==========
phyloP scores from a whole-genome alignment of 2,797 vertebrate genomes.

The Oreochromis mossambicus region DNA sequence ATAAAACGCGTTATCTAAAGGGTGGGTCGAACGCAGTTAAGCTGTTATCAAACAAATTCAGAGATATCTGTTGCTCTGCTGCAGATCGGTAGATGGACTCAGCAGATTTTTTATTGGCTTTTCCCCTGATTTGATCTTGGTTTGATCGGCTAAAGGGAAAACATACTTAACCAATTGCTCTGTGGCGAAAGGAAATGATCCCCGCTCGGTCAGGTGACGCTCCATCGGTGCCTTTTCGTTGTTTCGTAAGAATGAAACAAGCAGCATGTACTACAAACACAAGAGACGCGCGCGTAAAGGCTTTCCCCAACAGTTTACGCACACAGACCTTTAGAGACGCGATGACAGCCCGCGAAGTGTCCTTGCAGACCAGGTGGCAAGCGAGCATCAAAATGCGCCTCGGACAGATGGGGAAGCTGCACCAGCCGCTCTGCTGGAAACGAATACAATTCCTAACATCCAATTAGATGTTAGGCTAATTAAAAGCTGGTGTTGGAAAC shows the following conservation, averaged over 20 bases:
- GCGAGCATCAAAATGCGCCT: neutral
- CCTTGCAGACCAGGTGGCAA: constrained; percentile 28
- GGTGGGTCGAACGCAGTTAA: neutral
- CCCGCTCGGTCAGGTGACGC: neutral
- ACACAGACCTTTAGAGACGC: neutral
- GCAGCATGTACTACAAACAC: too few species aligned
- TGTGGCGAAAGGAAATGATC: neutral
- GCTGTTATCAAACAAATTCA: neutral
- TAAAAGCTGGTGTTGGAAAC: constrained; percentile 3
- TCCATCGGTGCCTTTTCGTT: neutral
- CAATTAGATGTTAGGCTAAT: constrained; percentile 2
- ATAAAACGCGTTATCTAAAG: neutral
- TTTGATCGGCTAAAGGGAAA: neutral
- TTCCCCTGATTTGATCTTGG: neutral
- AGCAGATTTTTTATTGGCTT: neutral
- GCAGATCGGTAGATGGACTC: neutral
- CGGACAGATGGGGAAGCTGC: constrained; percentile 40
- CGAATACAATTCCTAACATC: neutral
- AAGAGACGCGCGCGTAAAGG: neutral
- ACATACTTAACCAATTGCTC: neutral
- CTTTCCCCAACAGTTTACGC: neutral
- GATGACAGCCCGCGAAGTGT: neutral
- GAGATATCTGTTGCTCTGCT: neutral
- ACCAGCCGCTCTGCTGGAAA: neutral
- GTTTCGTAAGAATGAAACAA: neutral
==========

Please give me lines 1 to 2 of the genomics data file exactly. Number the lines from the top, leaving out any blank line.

phyloP scores from a whole-genome alignment of 2,797 vertebrate genomes.

The Oreochromis mossambicus region DNA sequence ATAAAACGCGTTATCTAAAGGGTGGGTCGAACGCAGTTAAGCTGTTATCAAACAAATTCAGAGATATCTGTTGCTCTGCTGCAGATCGGTAGATGGACTCAGCAGATTTTTTATTGGCTTTTCCCCTGATTTGATCTTGGTTTGATCGGCTAAAGGGAAAACATACTTAACCAATTGCTCTGTGGCGAAAGGAAATGATCCCCGCTCGGTCAGGTGACGCTCCATCGGTGCCTTTTCGTTGTTTCGTAAGAATGAAACAAGCAGCATGTACTACAAACACAAGAGACGCGCGCGTAAAGGCTTTCCCCAACAGTTTACGCACACAGACCTTTAGAGACGCGATGACAGCCCGCGAAGTGTCCTTGCAGACCAGGTGGCAAGCGAGCATCAAAATGCGCCTCGGACAGATGGGGAAGCTGCACCAGCCGCTCTGCTGGAAACGAATACAATTCCTAACATCCAATTAGATGTTAGGCTAATTAAAAGCTGGTGTTGGAAAC shows the following conservation, averaged over 20 bases: